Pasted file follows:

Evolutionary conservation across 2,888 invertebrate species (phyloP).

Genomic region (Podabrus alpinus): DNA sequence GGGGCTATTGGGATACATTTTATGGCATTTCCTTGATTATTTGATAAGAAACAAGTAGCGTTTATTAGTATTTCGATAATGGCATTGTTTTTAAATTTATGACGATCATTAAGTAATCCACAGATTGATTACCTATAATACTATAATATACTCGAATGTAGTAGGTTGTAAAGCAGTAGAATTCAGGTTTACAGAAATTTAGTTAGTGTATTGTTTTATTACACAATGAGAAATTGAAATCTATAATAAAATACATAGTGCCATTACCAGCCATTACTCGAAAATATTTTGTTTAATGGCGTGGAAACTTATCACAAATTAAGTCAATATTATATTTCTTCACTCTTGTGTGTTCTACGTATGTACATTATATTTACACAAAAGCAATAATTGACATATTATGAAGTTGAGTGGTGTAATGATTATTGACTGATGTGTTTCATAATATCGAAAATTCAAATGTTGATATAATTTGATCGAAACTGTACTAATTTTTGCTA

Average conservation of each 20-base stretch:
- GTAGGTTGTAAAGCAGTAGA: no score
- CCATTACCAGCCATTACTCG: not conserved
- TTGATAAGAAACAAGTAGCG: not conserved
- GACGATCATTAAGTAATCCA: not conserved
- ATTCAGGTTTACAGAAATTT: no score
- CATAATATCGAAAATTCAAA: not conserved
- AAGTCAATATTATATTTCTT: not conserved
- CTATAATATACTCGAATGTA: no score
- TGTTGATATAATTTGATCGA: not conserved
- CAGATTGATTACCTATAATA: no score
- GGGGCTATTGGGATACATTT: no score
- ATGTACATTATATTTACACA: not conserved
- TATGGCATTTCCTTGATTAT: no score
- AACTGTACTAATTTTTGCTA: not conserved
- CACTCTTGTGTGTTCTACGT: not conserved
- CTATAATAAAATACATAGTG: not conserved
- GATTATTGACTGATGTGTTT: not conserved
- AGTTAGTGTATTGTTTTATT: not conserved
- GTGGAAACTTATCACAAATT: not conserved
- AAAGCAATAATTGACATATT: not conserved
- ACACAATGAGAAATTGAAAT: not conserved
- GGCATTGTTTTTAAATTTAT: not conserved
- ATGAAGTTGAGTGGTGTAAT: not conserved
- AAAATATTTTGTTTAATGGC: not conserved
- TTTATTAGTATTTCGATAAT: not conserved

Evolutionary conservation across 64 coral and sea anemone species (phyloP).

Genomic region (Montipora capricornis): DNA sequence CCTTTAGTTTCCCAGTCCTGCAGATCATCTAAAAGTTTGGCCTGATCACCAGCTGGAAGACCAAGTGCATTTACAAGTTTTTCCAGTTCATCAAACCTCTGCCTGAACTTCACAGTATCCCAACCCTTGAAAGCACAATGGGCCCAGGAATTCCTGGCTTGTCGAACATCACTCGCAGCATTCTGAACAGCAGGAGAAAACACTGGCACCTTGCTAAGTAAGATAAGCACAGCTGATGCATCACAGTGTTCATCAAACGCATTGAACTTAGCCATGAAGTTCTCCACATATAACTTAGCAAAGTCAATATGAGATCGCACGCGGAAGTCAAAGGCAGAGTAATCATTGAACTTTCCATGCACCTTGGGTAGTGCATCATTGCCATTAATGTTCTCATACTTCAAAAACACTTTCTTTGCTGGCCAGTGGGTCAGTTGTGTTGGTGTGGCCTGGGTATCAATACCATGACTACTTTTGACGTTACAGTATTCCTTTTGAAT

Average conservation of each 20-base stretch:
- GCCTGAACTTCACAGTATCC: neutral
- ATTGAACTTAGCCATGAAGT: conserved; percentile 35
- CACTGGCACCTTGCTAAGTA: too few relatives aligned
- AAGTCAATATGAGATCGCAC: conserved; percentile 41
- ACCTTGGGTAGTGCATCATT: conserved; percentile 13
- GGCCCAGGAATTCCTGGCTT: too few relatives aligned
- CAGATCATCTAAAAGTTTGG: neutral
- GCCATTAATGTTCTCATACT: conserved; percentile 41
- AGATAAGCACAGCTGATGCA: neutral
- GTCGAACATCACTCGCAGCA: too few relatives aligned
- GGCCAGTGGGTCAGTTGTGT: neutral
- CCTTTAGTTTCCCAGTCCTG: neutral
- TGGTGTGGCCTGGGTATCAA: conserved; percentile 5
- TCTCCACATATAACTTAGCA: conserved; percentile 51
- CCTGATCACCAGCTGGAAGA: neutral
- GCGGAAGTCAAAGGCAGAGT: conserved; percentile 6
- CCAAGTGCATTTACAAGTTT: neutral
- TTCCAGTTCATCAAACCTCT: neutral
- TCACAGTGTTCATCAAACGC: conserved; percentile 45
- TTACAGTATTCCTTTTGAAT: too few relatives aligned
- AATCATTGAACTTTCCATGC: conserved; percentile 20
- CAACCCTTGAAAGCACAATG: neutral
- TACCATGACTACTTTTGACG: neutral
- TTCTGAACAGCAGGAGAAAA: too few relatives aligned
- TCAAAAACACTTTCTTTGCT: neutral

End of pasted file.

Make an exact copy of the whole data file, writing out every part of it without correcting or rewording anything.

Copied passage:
Evolutionary conservation across 2,888 invertebrate species (phyloP).

Genomic region (Podabrus alpinus): DNA sequence GGGGCTATTGGGATACATTTTATGGCATTTCCTTGATTATTTGATAAGAAACAAGTAGCGTTTATTAGTATTTCGATAATGGCATTGTTTTTAAATTTATGACGATCATTAAGTAATCCACAGATTGATTACCTATAATACTATAATATACTCGAATGTAGTAGGTTGTAAAGCAGTAGAATTCAGGTTTACAGAAATTTAGTTAGTGTATTGTTTTATTACACAATGAGAAATTGAAATCTATAATAAAATACATAGTGCCATTACCAGCCATTACTCGAAAATATTTTGTTTAATGGCGTGGAAACTTATCACAAATTAAGTCAATATTATATTTCTTCACTCTTGTGTGTTCTACGTATGTACATTATATTTACACAAAAGCAATAATTGACATATTATGAAGTTGAGTGGTGTAATGATTATTGACTGATGTGTTTCATAATATCGAAAATTCAAATGTTGATATAATTTGATCGAAACTGTACTAATTTTTGCTA

Average conservation of each 20-base stretch:
- GTAGGTTGTAAAGCAGTAGA: no score
- CCATTACCAGCCATTACTCG: not conserved
- TTGATAAGAAACAAGTAGCG: not conserved
- GACGATCATTAAGTAATCCA: not conserved
- ATTCAGGTTTACAGAAATTT: no score
- CATAATATCGAAAATTCAAA: not conserved
- AAGTCAATATTATATTTCTT: not conserved
- CTATAATATACTCGAATGTA: no score
- TGTTGATATAATTTGATCGA: not conserved
- CAGATTGATTACCTATAATA: no score
- GGGGCTATTGGGATACATTT: no score
- ATGTACATTATATTTACACA: not conserved
- TATGGCATTTCCTTGATTAT: no score
- AACTGTACTAATTTTTGCTA: not conserved
- CACTCTTGTGTGTTCTACGT: not conserved
- CTATAATAAAATACATAGTG: not conserved
- GATTATTGACTGATGTGTTT: not conserved
- AGTTAGTGTATTGTTTTATT: not conserved
- GTGGAAACTTATCACAAATT: not conserved
- AAAGCAATAATTGACATATT: not conserved
- ACACAATGAGAAATTGAAAT: not conserved
- GGCATTGTTTTTAAATTTAT: not conserved
- ATGAAGTTGAGTGGTGTAAT: not conserved
- AAAATATTTTGTTTAATGGC: not conserved
- TTTATTAGTATTTCGATAAT: not conserved

Evolutionary conservation across 64 coral and sea anemone species (phyloP).

Genomic region (Montipora capricornis): DNA sequence CCTTTAGTTTCCCAGTCCTGCAGATCATCTAAAAGTTTGGCCTGATCACCAGCTGGAAGACCAAGTGCATTTACAAGTTTTTCCAGTTCATCAAACCTCTGCCTGAACTTCACAGTATCCCAACCCTTGAAAGCACAATGGGCCCAGGAATTCCTGGCTTGTCGAACATCACTCGCAGCATTCTGAACAGCAGGAGAAAACACTGGCACCTTGCTAAGTAAGATAAGCACAGCTGATGCATCACAGTGTTCATCAAACGCATTGAACTTAGCCATGAAGTTCTCCACATATAACTTAGCAAAGTCAATATGAGATCGCACGCGGAAGTCAAAGGCAGAGTAATCATTGAACTTTCCATGCACCTTGGGTAGTGCATCATTGCCATTAATGTTCTCATACTTCAAAAACACTTTCTTTGCTGGCCAGTGGGTCAGTTGTGTTGGTGTGGCCTGGGTATCAATACCATGACTACTTTTGACGTTACAGTATTCCTTTTGAAT

Average conservation of each 20-base stretch:
- GCCTGAACTTCACAGTATCC: neutral
- ATTGAACTTAGCCATGAAGT: conserved; percentile 35
- CACTGGCACCTTGCTAAGTA: too few relatives aligned
- AAGTCAATATGAGATCGCAC: conserved; percentile 41
- ACCTTGGGTAGTGCATCATT: conserved; percentile 13
- GGCCCAGGAATTCCTGGCTT: too few relatives aligned
- CAGATCATCTAAAAGTTTGG: neutral
- GCCATTAATGTTCTCATACT: conserved; percentile 41
- AGATAAGCACAGCTGATGCA: neutral
- GTCGAACATCACTCGCAGCA: too few relatives aligned
- GGCCAGTGGGTCAGTTGTGT: neutral
- CCTTTAGTTTCCCAGTCCTG: neutral
- TGGTGTGGCCTGGGTATCAA: conserved; percentile 5
- TCTCCACATATAACTTAGCA: conserved; percentile 51
- CCTGATCACCAGCTGGAAGA: neutral
- GCGGAAGTCAAAGGCAGAGT: conserved; percentile 6
- CCAAGTGCATTTACAAGTTT: neutral
- TTCCAGTTCATCAAACCTCT: neutral
- TCACAGTGTTCATCAAACGC: conserved; percentile 45
- TTACAGTATTCCTTTTGAAT: too few relatives aligned
- AATCATTGAACTTTCCATGC: conserved; percentile 20
- CAACCCTTGAAAGCACAATG: neutral
- TACCATGACTACTTTTGACG: neutral
- TTCTGAACAGCAGGAGAAAA: too few relatives aligned
- TCAAAAACACTTTCTTTGCT: neutral